How to call a constructor from within another constructor

Discussion in 'C++' started by Andy, Sep 24, 2006.

  1. Andy

    Andy Guest

    Hi,

    is it in C++ possible to call a constructor from another constructor?
    In Java you can do the following:

    public class MyClass
    {
    public MyClass()
    {
    this(10);
    }

    public MyClass(int someNumber)
    {
    ...
    }

    ...
    }

    How can I do something equal in C++?

    Regards,
    Andy
    Andy, Sep 24, 2006
    #1
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  2. Thomas Tutone, Sep 24, 2006
    #2
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  3. Andy

    Andy Guest

    Thomas Tutone wrote:
    > This is an FAQ. See:


    Hi Tom,

    Thanks for the fast answer. It has helped me solving my problem.

    Regards,
    Andreas
    Andy, Sep 24, 2006
    #3
  4. Andy

    loufoque Guest

    Andy wrote :
    > is it in C++ possible to call a constructor from another constructor?


    No.
    I think they want to fix it for C++0x though.
    loufoque, Sep 24, 2006
    #4
  5. Andy posted:

    > public class MyClass
    > {
    > public MyClass()
    > {
    > this(10);
    > }
    >
    > public MyClass(int someNumber)
    > {
    > ...
    > }
    >
    > ...
    > }



    I'd don't see any problem with the following:

    #include <new>

    struct MyClass {
    public:

    MyClass(double a, int b)
    {
    ::new(this) MyClass(a * 3 / b);
    }

    MyClass(unsigned const i)
    {
    /* Code */
    }
    };

    --

    Frederick Gotham
    Frederick Gotham, Sep 24, 2006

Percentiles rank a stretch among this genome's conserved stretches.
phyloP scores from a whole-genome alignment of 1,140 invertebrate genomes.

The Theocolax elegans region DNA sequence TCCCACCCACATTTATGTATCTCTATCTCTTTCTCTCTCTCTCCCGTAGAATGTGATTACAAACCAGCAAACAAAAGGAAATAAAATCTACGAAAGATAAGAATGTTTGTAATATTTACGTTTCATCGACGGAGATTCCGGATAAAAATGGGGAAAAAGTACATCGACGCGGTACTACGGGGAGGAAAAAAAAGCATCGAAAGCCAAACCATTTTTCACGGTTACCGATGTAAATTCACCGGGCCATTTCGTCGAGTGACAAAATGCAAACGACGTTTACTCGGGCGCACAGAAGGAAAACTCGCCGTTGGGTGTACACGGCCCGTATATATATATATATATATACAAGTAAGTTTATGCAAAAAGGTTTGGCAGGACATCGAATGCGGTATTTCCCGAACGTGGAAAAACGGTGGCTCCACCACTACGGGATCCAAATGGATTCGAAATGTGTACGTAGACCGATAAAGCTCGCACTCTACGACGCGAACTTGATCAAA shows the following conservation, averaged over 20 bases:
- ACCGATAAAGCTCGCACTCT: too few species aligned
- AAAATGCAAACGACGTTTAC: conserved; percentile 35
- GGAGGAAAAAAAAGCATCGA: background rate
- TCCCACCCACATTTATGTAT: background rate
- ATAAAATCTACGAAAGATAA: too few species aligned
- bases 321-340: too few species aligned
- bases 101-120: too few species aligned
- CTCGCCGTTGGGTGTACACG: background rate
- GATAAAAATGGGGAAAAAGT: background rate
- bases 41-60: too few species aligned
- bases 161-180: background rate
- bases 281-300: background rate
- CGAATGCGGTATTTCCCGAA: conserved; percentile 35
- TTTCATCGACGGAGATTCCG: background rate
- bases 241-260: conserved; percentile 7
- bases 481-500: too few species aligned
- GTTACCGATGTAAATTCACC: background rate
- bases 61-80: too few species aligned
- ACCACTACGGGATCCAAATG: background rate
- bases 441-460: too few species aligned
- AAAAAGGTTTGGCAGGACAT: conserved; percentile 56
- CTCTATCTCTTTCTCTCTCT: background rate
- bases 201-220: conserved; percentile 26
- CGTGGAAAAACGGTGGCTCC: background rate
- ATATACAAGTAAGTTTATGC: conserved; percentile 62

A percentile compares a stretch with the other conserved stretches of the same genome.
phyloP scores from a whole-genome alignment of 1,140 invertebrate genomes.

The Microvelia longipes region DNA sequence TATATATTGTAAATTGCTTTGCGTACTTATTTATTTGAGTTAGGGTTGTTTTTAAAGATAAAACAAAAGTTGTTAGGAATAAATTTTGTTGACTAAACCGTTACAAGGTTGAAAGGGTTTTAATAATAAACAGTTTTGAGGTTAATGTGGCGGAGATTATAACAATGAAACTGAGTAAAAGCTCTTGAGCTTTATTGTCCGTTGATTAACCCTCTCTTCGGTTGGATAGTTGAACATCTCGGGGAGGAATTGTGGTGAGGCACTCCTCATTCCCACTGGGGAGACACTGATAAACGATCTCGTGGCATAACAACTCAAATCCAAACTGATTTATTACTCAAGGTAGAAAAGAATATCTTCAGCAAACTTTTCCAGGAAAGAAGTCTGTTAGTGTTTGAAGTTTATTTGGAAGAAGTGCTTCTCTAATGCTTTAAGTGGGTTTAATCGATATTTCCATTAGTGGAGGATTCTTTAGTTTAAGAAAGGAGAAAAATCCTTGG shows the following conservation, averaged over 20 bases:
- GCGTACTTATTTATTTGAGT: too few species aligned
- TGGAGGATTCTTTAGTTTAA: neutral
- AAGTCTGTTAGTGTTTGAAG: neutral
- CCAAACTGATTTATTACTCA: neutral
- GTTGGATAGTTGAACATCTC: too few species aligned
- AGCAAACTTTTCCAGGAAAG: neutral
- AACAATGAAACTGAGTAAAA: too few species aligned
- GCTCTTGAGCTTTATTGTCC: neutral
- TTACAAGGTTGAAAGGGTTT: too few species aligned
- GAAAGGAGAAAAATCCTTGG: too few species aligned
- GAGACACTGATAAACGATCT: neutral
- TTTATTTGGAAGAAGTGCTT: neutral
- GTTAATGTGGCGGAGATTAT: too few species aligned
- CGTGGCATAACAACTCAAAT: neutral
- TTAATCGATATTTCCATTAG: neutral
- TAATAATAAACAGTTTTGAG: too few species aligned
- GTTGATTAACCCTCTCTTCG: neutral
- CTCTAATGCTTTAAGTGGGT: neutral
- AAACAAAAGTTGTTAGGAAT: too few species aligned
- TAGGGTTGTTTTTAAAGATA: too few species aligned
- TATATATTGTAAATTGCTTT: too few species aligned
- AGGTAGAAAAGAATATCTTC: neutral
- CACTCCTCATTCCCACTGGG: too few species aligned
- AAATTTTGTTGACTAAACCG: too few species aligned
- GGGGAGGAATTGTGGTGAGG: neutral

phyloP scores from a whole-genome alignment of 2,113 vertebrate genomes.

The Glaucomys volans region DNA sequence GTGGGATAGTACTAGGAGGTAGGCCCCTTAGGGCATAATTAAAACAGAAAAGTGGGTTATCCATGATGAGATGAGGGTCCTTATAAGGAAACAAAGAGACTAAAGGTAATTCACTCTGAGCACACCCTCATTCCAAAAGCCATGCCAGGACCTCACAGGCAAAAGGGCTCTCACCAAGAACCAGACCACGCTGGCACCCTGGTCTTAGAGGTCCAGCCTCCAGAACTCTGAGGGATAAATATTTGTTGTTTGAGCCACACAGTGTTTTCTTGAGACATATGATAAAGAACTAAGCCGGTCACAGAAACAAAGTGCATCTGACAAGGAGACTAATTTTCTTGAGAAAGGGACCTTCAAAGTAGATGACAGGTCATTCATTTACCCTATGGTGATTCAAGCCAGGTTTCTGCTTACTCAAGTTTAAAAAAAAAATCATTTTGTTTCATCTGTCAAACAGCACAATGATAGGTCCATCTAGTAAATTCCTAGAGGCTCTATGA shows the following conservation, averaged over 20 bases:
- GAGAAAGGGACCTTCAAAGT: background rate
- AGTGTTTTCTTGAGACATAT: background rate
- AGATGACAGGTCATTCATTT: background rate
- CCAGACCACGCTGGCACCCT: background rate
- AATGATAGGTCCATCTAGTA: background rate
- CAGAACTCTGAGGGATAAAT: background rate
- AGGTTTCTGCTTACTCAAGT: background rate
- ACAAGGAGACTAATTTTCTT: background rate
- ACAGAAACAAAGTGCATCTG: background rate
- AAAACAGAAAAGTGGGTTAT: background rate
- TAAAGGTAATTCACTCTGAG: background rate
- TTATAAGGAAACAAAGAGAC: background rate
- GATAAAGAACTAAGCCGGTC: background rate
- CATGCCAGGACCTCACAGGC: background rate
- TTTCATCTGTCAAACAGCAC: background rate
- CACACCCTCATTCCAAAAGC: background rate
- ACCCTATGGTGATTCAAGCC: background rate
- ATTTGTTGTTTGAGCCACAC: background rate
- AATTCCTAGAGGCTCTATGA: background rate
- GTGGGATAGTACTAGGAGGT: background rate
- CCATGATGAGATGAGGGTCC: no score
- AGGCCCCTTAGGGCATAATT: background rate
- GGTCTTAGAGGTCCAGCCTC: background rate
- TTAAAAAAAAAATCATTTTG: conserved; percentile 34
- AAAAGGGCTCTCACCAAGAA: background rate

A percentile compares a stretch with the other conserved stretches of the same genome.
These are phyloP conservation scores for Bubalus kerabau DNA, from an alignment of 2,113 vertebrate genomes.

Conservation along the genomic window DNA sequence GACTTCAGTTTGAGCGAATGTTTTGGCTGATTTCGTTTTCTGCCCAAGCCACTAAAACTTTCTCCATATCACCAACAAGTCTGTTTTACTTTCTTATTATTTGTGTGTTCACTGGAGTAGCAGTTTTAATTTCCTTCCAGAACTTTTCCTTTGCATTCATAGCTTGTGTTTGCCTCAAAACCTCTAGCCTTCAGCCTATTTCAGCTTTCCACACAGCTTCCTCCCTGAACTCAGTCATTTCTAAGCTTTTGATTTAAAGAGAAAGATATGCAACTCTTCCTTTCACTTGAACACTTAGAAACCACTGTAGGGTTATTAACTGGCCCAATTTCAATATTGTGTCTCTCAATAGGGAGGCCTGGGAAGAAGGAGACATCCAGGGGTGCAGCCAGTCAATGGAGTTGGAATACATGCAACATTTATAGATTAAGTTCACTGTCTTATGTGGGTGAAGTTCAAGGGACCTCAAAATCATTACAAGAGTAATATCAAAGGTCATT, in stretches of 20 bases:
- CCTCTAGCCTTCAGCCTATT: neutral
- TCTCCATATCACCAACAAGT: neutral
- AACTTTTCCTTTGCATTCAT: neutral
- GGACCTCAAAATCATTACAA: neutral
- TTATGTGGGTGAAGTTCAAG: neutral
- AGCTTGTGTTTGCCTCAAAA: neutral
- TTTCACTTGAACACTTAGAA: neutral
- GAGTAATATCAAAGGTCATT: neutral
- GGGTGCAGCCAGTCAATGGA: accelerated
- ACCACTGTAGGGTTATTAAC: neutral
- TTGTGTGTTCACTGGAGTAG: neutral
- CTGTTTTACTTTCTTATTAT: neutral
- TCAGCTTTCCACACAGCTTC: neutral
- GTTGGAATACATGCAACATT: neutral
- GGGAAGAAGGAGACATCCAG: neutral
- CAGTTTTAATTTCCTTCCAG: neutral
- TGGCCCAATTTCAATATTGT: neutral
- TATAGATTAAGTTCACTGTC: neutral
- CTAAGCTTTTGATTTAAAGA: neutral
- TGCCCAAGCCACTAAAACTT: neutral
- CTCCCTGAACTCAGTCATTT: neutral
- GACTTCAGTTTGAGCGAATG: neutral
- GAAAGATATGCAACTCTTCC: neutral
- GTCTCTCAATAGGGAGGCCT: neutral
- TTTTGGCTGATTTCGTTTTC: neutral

#5
  6. Frederick Gotham wrote:

    > Andy posted:
    >
    > > public class MyClass
    > > {
    > > public MyClass()
    > > {
    > > this(10);
    > > }
    > >
    > > public MyClass(int someNumber)
    > > {
    > > ...
    > > }
    > >
    > > ...
    > > }

    >
    >
    > I'd don't see any problem with the following:
    >
    > #include <new>
    >
    > struct MyClass {
    > public:
    >
    > MyClass(double a, int b)
    > {
    > ::new(this) MyClass(a * 3 / b);
    > }
    >
    > MyClass(unsigned const i)
    > {
    > /* Code */
    > }
    > };


    You may not see any problem with this, but most C++ authorities do.
    This is a hack, not an idiom, and is not good advice to give to an
    inexperienced C++ user.

    Best regards,

    Tom
    Thomas Tutone, Sep 24, 2006
    #6
  7. Andy

    Greg Guest

    Frederick Gotham wrote:
    > Andy posted:
    >
    > > public class MyClass
    > > {
    > > public MyClass()
    > > {
    > > this(10);
    > > }
    > >
    > > public MyClass(int someNumber)
    > > {
    > > ...
    > > }
    > >
    > > ...
    > > }

    >
    >
    > I'd don't see any problem with the following:
    >
    > #include <new>
    >
    > struct MyClass {
    > public:
    >
    > MyClass(double a, int b)
    > {
    > ::new(this) MyClass(a * 3 / b);
    > }
    >
    > MyClass(unsigned const i)
    > {
    > /* Code */
    > }
    > };


    One problem is that MyClass's data members are constructed and then
    constructed again without ever having been destroyed in the interim. So
    any code that relies on the MyClass's data members being properly
    destroyed, now has undefined behavior.

    A MyClass static factory method, or a non-virtual derived class of
    MyClass that declares only constructors would be two safer workarounds